When someone is seriously injured in an accident, there are usually substantial medical expenses involved. Medical expenses in a personal injury case generally includes all the necessary and reasonable medical-related costs the injured victim incurred. If the defendant is found liable for causing the injuries, they will have to pay for the injured party’s medical expenses – both past expenses as well as future medical costs. Some of the typical medical expenses which are included in a personal injury lawsuit include:
Current Medical Damages
A personal injury damages award almost always includes the cost of medical care associated with the accident. In other words, you will be reimbursed for the treatment you’ve already received or are currently receiving which may include emergency room care, prescription drug expenses, doctor visit costs, diagnostic testing fees, etc. This is why it’s important to keep all bills and receipts related to your medical expenses such as doctor and hospital bills, pharmacy bills and any other bills you’ve incurred because of your accident. Your personal injury attorney will need this documentation in order to prove you have current medical expenses to pay which are directly related to the injuries you suffered.
Primary Care Doctor Costs
If you are covered by medical insurance, it’s best to follow your insurance provider’s standard procedures related to what doctor you should seek treatment from. Many people with health insurance are required to seek treatment from their primary care doctors in order to obtain referrals before being sent to specialists. Be sure to tell your doctor that your injuries are a result of the accident you were involved in. This is important because the insurance company of the person or entity who caused your injuries will demand proof that your injuries were caused by the accident. You should continue to see your doctor until he or she releases you from treatment. Otherwise, you risk weakening your personal injury claim as the insurance company may argue that you failed to follow your doctor’s treatment plan.
Some personal injuries that seem minor at first linger on or worsen with time. Many car accident victims who suffer neck and back injuries are often referred to chiropractors by their primary care doctors. Other accident victims choose to see chiropractors as they simply find that their primary care physicians cannot provide them with the relief they need. You have the right under law to have your chiropractic bills paid by the liable party who is to blame for your injuries so remember to give these bills to your personal injury attorney.
Physical Therapy Costs
Many automobile accidents, slip and falls and workplace accidents result in injuries which require care from physical therapists. If you are referred to a physical therapist, be sure to describe the accident and all of your injuries in detail to the physical therapist. Even if something is not hurting you that much at the time, it’s important to mention it so the therapist makes note of it in their report. It’s also important to keep all recommended appointments and to do what you’re told. If you are told you are unable to work or take part in any types of activities, make sure you get this in writing.
Personal injuries sustained in an accident of some sort such as a truck accident are often traumatic and can sometimes go undetected during initial physical examinations. Often times, accident victims fail to recover fully even after physical therapy or chiropractic care because symptoms were missed immediately following the accident or they simply manifested themselves later. When this happens, diagnostic testing is often required to detect injuries such as misaligned vertebrae which can press nerves to cause severe pain. Under law, you have the right to be reimbursed for diagnostic testing you need following your personal injury accident.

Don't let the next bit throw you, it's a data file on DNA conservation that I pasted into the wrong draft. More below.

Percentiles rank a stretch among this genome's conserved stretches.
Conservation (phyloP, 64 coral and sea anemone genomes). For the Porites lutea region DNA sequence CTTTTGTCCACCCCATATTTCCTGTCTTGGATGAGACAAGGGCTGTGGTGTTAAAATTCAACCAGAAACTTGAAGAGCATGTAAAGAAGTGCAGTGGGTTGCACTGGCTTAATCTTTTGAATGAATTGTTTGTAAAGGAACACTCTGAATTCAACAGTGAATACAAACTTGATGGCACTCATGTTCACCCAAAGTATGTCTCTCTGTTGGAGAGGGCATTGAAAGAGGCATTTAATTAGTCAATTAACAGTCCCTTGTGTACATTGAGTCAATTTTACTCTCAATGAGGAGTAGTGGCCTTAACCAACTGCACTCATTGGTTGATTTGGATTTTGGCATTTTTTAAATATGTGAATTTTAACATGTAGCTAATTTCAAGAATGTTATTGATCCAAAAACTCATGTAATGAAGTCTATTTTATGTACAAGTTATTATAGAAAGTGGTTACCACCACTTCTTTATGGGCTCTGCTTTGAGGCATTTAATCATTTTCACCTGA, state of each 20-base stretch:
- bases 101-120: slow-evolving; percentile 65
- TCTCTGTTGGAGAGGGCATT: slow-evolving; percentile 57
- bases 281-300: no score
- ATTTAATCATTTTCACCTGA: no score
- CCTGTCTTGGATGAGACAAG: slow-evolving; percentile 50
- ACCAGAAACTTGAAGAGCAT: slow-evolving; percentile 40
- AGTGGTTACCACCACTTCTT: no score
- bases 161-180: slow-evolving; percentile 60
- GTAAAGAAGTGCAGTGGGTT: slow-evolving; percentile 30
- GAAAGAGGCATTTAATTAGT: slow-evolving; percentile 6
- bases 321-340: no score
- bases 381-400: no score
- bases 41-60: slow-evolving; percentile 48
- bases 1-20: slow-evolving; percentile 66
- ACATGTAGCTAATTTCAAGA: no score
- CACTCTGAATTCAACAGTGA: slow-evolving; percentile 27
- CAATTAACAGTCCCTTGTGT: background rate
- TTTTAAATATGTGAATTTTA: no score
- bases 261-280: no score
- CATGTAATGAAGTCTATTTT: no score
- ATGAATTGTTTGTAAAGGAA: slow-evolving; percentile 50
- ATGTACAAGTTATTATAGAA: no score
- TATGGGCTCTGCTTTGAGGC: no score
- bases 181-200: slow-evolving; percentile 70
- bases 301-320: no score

MRIs, X-rays, CT Scans Costs
Because direct proof of an injury can be difficult to establish and because some plaintiffs exaggerate the extent of their injuries, doctors make use of radiological imaging technology like X-rays to document injuries for both insurance claims and potential lawsuits. While X-rays can clearly prove that injuries such as broken or dislocated bones are present, an X-ray may not be enough to see other types of injuries such as closed head injuries. Computerized tomography or CT scans provide very detailed images of different parts of the body. A CT scan may be ordered to check for a variety of injuries including head and neck injuries, spinal injuries and injuries sustained to internal organs.
Medical resonance imaging or MRI is a diagnostic medical test that allows a doctor to closely examine the body’s internal structures. MRIs are often used to determine the severity of certain types of injuries. If for instance, you have a suspected neck injury from an automobile accident you were involved in, your doctor may order an MRI so he/she can determine how severe your injury is and whether or not it is a result of the accident.
Future Medical Damages
Future medical damages represent the amount of money your doctor projects will be necessary to cover all future medical treatment you require. This amount is based on several factors including the nature of your injuries, your age and the type of treatment needed. If you’ve been seriously injured in an accident wherein you will need future medical care and treatment, you have the right to include these projected medical expenses in your personal injury claim.
In some cases, plaintiffs are allowed to include medical monitoring costs in their personal injury claims. For example, a plaintiff can seek damages for the costs associated with monitoring him/her for the possible development of a condition or illness related to their claimed exposure to a hazardous product or substance. Medical monitoring may be necessary in a premises liability a workplace accident claim.